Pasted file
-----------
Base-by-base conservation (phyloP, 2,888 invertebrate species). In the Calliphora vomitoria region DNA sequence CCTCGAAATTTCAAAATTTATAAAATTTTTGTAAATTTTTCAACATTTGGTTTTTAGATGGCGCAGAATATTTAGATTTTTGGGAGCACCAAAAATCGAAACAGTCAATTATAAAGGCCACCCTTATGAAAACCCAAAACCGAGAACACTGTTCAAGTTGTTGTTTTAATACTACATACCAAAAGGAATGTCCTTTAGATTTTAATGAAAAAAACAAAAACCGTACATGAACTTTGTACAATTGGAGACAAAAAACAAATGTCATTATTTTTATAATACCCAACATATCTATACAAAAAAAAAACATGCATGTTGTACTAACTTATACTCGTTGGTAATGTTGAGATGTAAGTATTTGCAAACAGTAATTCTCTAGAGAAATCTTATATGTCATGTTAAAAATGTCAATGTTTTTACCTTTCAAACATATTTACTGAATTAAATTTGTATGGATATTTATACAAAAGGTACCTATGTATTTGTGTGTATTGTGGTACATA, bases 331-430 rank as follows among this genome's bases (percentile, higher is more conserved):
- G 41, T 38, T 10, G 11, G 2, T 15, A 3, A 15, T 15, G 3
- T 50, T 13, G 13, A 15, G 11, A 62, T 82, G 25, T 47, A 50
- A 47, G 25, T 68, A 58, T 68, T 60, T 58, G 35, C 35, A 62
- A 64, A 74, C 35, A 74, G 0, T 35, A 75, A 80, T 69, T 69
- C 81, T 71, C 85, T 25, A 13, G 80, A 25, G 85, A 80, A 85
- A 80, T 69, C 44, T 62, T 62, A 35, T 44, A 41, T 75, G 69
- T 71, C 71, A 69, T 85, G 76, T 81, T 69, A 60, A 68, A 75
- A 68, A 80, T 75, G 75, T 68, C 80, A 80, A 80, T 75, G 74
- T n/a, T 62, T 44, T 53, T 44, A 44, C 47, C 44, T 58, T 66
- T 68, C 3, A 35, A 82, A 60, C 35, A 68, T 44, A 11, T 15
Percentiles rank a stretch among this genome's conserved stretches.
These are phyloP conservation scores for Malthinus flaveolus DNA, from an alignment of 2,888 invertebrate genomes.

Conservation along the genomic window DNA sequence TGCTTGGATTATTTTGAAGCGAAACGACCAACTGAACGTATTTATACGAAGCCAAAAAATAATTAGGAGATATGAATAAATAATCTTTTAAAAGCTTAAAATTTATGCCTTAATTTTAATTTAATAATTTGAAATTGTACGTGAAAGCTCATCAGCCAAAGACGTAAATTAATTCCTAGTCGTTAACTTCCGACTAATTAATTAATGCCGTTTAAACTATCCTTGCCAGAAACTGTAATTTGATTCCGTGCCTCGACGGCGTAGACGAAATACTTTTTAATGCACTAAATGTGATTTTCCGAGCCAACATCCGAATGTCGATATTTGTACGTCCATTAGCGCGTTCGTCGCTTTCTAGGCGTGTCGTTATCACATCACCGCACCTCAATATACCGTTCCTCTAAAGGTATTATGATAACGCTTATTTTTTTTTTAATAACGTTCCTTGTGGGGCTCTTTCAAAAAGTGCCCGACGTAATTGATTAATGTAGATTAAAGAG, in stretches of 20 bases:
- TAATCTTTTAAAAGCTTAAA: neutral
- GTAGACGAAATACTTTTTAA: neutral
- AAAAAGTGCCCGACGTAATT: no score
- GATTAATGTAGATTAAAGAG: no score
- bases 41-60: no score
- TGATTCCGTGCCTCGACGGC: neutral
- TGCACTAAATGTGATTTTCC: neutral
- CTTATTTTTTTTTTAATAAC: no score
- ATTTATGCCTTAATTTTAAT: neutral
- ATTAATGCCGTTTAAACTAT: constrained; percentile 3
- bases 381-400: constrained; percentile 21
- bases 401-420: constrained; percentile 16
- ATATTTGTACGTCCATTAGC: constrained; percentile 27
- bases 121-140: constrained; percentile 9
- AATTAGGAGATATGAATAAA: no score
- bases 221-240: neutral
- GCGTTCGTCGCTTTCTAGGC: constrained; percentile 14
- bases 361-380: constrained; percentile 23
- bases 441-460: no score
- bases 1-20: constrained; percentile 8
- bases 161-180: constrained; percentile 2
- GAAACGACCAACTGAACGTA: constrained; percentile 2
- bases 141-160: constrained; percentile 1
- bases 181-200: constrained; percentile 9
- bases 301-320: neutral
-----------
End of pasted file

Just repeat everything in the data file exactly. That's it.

Base-by-base conservation (phyloP, 2,888 invertebrate species). In the Calliphora vomitoria region DNA sequence CCTCGAAATTTCAAAATTTATAAAATTTTTGTAAATTTTTCAACATTTGGTTTTTAGATGGCGCAGAATATTTAGATTTTTGGGAGCACCAAAAATCGAAACAGTCAATTATAAAGGCCACCCTTATGAAAACCCAAAACCGAGAACACTGTTCAAGTTGTTGTTTTAATACTACATACCAAAAGGAATGTCCTTTAGATTTTAATGAAAAAAACAAAAACCGTACATGAACTTTGTACAATTGGAGACAAAAAACAAATGTCATTATTTTTATAATACCCAACATATCTATACAAAAAAAAAACATGCATGTTGTACTAACTTATACTCGTTGGTAATGTTGAGATGTAAGTATTTGCAAACAGTAATTCTCTAGAGAAATCTTATATGTCATGTTAAAAATGTCAATGTTTTTACCTTTCAAACATATTTACTGAATTAAATTTGTATGGATATTTATACAAAAGGTACCTATGTATTTGTGTGTATTGTGGTACATA, bases 331-430 rank as follows among this genome's bases (percentile, higher is more conserved):
- G 41, T 38, T 10, G 11, G 2, T 15, A 3, A 15, T 15, G 3
- T 50, T 13, G 13, A 15, G 11, A 62, T 82, G 25, T 47, A 50
- A 47, G 25, T 68, A 58, T 68, T 60, T 58, G 35, C 35, A 62
- A 64, A 74, C 35, A 74, G 0, T 35, A 75, A 80, T 69, T 69
- C 81, T 71, C 85, T 25, A 13, G 80, A 25, G 85, A 80, A 85
- A 80, T 69, C 44, T 62, T 62, A 35, T 44, A 41, T 75, G 69
- T 71, C 71, A 69, T 85, G 76, T 81, T 69, A 60, A 68, A 75
- A 68, A 80, T 75, G 75, T 68, C 80, A 80, A 80, T 75, G 74
- T n/a, T 62, T 44, T 53, T 44, A 44, C 47, C 44, T 58, T 66
- T 68, C 3, A 35, A 82, A 60, C 35, A 68, T 44, A 11, T 15
Percentiles rank a stretch among this genome's conserved stretches.
These are phyloP conservation scores for Malthinus flaveolus DNA, from an alignment of 2,888 invertebrate genomes.

Conservation along the genomic window DNA sequence TGCTTGGATTATTTTGAAGCGAAACGACCAACTGAACGTATTTATACGAAGCCAAAAAATAATTAGGAGATATGAATAAATAATCTTTTAAAAGCTTAAAATTTATGCCTTAATTTTAATTTAATAATTTGAAATTGTACGTGAAAGCTCATCAGCCAAAGACGTAAATTAATTCCTAGTCGTTAACTTCCGACTAATTAATTAATGCCGTTTAAACTATCCTTGCCAGAAACTGTAATTTGATTCCGTGCCTCGACGGCGTAGACGAAATACTTTTTAATGCACTAAATGTGATTTTCCGAGCCAACATCCGAATGTCGATATTTGTACGTCCATTAGCGCGTTCGTCGCTTTCTAGGCGTGTCGTTATCACATCACCGCACCTCAATATACCGTTCCTCTAAAGGTATTATGATAACGCTTATTTTTTTTTTAATAACGTTCCTTGTGGGGCTCTTTCAAAAAGTGCCCGACGTAATTGATTAATGTAGATTAAAGAG, in stretches of 20 bases:
- TAATCTTTTAAAAGCTTAAA: neutral
- GTAGACGAAATACTTTTTAA: neutral
- AAAAAGTGCCCGACGTAATT: no score
- GATTAATGTAGATTAAAGAG: no score
- bases 41-60: no score
- TGATTCCGTGCCTCGACGGC: neutral
- TGCACTAAATGTGATTTTCC: neutral
- CTTATTTTTTTTTTAATAAC: no score
- ATTTATGCCTTAATTTTAAT: neutral
- ATTAATGCCGTTTAAACTAT: constrained; percentile 3
- bases 381-400: constrained; percentile 21
- bases 401-420: constrained; percentile 16
- ATATTTGTACGTCCATTAGC: constrained; percentile 27
- bases 121-140: constrained; percentile 9
- AATTAGGAGATATGAATAAA: no score
- bases 221-240: neutral
- GCGTTCGTCGCTTTCTAGGC: constrained; percentile 14
- bases 361-380: constrained; percentile 23
- bases 441-460: no score
- bases 1-20: constrained; percentile 8
- bases 161-180: constrained; percentile 2
- GAAACGACCAACTGAACGTA: constrained; percentile 2
- bases 141-160: constrained; percentile 1
- bases 181-200: constrained; percentile 9
- bases 301-320: neutral